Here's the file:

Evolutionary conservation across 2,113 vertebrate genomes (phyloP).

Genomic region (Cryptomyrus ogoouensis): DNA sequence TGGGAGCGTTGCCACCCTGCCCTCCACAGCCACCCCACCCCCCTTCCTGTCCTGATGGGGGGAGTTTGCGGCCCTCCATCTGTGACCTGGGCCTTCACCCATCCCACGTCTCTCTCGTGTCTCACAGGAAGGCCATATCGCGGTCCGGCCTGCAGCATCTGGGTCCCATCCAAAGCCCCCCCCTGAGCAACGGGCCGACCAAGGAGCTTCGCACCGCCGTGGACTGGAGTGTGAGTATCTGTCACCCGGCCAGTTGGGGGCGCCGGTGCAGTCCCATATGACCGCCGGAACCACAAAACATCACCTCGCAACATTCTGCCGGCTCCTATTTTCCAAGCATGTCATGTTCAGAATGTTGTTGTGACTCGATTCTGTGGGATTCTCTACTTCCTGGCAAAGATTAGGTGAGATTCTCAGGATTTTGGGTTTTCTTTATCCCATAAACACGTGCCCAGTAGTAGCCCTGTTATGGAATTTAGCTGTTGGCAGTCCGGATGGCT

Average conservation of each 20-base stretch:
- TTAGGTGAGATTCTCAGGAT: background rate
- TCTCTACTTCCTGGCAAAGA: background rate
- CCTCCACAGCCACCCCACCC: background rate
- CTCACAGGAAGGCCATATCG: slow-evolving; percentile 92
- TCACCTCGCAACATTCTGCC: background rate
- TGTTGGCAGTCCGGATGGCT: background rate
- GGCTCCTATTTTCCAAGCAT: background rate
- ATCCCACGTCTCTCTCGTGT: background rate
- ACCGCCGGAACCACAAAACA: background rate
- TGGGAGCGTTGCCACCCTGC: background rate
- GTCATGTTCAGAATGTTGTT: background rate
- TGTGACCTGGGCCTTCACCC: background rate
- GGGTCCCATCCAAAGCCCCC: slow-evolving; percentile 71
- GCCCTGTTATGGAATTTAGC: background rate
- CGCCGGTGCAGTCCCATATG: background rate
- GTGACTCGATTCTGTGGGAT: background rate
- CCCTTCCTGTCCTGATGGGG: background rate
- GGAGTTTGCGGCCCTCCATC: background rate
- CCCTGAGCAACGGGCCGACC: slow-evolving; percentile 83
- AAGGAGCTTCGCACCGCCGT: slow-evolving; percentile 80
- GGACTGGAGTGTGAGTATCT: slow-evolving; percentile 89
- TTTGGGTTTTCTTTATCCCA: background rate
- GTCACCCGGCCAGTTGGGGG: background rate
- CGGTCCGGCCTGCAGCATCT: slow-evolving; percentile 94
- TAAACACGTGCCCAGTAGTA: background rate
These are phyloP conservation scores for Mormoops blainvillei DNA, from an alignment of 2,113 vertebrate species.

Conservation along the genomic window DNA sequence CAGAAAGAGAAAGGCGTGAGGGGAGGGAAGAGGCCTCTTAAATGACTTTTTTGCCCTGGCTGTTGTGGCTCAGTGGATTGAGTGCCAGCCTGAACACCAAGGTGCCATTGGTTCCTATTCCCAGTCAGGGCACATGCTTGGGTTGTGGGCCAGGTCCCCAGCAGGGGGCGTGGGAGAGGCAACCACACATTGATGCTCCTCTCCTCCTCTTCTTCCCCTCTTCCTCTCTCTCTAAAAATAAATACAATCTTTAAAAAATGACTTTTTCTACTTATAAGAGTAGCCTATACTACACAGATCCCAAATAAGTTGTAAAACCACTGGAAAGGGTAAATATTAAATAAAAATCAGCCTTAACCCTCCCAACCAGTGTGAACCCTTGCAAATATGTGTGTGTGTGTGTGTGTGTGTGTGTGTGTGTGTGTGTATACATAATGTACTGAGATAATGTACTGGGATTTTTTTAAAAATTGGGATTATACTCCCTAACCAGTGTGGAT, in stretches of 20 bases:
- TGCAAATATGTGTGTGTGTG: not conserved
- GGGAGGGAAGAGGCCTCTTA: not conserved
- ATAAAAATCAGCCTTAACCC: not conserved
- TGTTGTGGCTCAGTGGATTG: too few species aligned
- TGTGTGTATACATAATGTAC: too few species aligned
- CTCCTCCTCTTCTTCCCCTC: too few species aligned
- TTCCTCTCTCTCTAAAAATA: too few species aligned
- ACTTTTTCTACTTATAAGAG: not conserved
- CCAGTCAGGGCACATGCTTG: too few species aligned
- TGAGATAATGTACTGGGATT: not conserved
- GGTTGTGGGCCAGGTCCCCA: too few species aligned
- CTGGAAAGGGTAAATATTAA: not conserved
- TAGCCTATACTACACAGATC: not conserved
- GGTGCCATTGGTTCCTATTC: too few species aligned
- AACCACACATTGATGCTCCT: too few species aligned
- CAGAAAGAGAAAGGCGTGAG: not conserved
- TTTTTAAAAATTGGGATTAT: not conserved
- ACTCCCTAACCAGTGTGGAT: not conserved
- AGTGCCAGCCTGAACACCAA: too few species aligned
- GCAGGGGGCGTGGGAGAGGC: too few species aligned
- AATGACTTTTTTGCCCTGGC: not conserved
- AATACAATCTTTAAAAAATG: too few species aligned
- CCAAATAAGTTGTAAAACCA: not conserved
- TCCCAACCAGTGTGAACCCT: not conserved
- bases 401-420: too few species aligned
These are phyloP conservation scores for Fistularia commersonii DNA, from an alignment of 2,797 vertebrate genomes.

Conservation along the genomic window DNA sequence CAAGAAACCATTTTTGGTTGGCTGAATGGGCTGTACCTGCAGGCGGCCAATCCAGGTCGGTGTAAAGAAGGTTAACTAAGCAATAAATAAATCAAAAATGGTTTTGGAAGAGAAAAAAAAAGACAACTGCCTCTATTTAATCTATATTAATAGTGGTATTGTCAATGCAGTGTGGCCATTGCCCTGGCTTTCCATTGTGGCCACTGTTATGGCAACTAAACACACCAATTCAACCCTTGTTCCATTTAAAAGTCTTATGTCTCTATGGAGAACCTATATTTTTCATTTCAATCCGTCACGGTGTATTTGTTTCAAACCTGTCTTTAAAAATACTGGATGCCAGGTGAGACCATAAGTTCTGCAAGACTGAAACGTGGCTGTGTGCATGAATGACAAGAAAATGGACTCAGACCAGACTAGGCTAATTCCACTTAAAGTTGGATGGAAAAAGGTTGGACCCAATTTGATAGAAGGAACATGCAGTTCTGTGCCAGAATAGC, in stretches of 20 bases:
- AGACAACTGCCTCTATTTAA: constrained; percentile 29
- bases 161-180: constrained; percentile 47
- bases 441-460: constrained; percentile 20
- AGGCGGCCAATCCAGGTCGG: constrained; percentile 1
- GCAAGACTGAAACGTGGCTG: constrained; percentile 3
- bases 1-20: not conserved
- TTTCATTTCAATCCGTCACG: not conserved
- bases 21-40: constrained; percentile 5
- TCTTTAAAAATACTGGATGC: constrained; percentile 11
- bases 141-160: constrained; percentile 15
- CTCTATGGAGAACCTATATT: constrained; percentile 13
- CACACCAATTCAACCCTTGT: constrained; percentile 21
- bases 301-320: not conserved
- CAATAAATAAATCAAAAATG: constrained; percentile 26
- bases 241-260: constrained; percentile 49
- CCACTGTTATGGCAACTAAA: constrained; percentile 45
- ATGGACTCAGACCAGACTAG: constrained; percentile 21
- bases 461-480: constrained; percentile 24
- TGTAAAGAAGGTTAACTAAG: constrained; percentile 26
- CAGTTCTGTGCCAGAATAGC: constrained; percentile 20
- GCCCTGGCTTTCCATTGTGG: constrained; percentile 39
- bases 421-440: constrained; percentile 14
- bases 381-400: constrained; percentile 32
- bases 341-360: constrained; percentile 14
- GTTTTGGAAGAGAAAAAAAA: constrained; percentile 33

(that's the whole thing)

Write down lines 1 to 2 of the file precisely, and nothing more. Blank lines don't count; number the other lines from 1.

Evolutionary conservation across 2,113 vertebrate genomes (phyloP).

Genomic region (Cryptomyrus ogoouensis): DNA sequence TGGGAGCGTTGCCACCCTGCCCTCCACAGCCACCCCACCCCCCTTCCTGTCCTGATGGGGGGAGTTTGCGGCCCTCCATCTGTGACCTGGGCCTTCACCCATCCCACGTCTCTCTCGTGTCTCACAGGAAGGCCATATCGCGGTCCGGCCTGCAGCATCTGGGTCCCATCCAAAGCCCCCCCCTGAGCAACGGGCCGACCAAGGAGCTTCGCACCGCCGTGGACTGGAGTGTGAGTATCTGTCACCCGGCCAGTTGGGGGCGCCGGTGCAGTCCCATATGACCGCCGGAACCACAAAACATCACCTCGCAACATTCTGCCGGCTCCTATTTTCCAAGCATGTCATGTTCAGAATGTTGTTGTGACTCGATTCTGTGGGATTCTCTACTTCCTGGCAAAGATTAGGTGAGATTCTCAGGATTTTGGGTTTTCTTTATCCCATAAACACGTGCCCAGTAGTAGCCCTGTTATGGAATTTAGCTGTTGGCAGTCCGGATGGCT